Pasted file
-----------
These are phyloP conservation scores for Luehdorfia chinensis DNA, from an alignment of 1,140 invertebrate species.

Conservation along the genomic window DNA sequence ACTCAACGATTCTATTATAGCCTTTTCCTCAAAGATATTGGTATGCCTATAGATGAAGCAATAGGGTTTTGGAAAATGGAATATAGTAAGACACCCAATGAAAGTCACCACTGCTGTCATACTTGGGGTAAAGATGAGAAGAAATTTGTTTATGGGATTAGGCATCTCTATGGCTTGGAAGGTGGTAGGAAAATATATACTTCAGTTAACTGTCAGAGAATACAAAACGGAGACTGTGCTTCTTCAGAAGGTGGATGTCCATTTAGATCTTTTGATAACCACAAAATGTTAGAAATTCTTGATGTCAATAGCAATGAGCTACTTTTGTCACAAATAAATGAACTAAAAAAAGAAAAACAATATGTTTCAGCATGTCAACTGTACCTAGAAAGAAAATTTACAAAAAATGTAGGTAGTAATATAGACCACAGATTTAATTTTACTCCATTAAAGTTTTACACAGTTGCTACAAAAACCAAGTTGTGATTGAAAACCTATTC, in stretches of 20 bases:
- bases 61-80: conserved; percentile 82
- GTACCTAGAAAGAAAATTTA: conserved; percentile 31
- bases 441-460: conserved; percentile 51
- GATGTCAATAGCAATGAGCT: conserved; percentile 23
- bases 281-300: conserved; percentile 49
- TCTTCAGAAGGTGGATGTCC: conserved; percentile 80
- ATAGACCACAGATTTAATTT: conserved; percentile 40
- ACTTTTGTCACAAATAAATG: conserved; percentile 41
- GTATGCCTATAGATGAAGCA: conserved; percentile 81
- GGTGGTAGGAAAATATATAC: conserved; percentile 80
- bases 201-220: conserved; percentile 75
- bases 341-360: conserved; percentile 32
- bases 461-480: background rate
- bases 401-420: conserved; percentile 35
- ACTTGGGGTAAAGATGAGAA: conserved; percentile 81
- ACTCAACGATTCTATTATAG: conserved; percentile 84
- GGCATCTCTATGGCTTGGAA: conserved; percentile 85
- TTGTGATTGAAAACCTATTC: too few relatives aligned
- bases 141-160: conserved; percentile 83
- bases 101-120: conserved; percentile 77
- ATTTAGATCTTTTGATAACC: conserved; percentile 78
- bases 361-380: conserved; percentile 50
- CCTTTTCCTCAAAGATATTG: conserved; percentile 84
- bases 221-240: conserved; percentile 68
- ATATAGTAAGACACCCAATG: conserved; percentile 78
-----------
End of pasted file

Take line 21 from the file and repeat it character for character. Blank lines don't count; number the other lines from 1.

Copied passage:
- bases 141-160: conserved; percentile 83